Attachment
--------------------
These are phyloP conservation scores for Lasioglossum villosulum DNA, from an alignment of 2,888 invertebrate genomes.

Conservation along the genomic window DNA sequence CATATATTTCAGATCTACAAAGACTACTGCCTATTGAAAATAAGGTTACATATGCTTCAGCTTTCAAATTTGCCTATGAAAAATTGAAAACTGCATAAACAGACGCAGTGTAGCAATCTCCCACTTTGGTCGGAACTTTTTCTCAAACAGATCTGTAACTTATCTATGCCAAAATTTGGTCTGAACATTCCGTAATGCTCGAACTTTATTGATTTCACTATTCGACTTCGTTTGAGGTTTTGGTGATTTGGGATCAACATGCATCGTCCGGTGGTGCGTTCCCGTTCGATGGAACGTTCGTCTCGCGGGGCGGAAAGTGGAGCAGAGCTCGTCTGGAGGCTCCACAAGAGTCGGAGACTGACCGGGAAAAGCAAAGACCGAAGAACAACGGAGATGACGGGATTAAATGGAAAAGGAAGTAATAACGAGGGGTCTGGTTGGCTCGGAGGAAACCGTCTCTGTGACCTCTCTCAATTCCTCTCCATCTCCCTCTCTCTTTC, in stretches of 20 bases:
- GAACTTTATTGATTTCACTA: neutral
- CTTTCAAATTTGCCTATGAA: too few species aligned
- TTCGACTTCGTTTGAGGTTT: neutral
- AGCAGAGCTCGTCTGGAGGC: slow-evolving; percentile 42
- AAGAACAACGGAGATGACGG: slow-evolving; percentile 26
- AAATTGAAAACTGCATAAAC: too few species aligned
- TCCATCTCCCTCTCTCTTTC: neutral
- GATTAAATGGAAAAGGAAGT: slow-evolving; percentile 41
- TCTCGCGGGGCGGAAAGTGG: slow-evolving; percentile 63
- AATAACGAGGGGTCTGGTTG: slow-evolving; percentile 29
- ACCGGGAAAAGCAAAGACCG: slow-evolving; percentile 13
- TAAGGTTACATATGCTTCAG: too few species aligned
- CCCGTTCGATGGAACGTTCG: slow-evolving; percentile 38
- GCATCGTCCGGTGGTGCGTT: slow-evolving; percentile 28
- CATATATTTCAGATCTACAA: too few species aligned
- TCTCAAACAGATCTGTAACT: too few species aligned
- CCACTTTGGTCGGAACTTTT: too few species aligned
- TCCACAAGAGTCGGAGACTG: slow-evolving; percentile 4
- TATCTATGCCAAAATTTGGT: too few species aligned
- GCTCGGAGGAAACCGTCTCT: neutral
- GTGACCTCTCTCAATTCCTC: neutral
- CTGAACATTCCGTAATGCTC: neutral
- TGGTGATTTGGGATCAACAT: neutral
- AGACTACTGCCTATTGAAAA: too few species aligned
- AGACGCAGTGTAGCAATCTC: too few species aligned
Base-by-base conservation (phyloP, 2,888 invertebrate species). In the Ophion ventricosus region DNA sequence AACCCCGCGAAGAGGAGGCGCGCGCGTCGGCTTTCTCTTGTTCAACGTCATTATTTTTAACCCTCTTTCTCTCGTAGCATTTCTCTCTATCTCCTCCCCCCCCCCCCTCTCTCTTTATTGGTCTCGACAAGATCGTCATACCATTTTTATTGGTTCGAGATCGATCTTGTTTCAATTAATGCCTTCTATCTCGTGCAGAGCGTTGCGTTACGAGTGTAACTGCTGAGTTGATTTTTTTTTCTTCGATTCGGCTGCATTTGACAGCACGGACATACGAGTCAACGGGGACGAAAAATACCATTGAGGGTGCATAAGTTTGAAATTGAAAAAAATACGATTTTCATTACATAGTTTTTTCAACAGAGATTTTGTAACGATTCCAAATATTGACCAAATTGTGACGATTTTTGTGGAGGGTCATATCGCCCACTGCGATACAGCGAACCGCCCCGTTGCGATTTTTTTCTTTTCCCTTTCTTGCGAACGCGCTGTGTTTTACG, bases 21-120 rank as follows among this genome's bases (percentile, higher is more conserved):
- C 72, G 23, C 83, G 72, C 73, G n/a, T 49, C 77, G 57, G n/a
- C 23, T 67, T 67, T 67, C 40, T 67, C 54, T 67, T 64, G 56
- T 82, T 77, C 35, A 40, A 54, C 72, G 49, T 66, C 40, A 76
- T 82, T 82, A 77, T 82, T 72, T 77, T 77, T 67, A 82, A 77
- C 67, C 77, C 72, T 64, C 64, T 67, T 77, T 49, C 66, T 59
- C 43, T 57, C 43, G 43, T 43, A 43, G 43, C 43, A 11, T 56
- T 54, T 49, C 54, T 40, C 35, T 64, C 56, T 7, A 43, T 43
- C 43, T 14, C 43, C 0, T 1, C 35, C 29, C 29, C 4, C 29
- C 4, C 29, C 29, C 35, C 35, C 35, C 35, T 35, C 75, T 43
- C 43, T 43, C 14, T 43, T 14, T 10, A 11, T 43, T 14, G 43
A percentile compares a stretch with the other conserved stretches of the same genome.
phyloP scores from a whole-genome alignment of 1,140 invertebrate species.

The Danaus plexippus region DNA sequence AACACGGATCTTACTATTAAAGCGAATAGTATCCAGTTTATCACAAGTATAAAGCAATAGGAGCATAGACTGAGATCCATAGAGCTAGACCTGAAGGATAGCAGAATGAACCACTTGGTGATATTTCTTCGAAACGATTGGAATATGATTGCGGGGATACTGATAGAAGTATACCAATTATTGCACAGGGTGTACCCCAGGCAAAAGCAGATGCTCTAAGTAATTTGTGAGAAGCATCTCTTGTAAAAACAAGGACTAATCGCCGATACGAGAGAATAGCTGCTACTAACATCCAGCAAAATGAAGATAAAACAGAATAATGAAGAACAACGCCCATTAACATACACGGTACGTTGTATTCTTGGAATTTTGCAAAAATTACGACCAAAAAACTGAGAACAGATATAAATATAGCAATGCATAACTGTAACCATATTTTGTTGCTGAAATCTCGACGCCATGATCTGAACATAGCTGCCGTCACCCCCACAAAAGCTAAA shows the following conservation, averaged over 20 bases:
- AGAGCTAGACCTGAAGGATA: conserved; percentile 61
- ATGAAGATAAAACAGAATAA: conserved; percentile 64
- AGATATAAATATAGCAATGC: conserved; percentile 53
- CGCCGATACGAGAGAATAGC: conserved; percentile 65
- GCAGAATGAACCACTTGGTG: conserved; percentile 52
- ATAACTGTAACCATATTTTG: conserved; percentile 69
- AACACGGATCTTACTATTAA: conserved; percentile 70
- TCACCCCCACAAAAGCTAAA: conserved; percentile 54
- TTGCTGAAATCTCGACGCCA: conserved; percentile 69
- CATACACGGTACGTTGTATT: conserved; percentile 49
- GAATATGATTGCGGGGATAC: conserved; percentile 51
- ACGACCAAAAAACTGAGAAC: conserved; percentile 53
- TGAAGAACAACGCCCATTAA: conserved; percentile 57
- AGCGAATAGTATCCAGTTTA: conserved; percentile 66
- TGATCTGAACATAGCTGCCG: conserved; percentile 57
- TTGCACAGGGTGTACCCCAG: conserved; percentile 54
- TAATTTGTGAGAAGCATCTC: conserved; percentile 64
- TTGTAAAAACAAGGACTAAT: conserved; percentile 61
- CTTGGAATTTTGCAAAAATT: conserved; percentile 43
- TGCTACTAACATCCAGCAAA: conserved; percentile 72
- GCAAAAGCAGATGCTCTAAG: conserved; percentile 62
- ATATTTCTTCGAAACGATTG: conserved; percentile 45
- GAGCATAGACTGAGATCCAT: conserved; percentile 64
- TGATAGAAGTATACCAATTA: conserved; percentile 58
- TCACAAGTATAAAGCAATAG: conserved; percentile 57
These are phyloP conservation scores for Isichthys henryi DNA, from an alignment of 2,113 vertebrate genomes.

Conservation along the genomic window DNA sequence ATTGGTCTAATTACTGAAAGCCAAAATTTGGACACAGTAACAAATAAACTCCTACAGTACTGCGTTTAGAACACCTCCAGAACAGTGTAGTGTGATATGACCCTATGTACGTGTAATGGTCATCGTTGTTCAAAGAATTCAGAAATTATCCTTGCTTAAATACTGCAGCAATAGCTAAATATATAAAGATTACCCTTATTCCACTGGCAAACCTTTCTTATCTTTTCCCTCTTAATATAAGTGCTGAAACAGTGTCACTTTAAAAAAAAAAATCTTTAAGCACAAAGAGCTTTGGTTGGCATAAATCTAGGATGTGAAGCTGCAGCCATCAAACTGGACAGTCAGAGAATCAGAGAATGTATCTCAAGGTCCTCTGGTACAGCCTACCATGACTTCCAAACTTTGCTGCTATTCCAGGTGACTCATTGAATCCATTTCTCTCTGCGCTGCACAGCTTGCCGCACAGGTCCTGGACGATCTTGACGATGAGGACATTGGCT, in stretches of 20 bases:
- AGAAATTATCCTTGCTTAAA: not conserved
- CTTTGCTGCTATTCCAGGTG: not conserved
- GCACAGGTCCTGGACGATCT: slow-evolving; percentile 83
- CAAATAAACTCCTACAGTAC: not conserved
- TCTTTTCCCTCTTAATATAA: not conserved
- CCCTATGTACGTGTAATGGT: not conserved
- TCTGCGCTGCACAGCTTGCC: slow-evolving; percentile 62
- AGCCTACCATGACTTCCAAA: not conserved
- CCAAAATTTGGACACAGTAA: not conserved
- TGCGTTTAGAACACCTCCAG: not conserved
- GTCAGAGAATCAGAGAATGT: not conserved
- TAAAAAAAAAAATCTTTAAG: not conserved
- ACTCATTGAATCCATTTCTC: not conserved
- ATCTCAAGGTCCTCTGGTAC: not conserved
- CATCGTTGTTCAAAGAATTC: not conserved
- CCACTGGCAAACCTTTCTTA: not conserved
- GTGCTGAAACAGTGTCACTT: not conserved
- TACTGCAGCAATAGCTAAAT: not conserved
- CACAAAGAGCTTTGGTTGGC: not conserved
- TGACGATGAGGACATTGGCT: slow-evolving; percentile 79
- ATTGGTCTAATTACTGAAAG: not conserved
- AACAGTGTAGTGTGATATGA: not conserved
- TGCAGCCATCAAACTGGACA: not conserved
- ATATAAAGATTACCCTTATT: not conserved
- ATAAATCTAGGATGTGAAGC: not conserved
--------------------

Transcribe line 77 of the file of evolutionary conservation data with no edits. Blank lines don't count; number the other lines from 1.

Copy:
- CCAAAATTTGGACACAGTAA: not conserved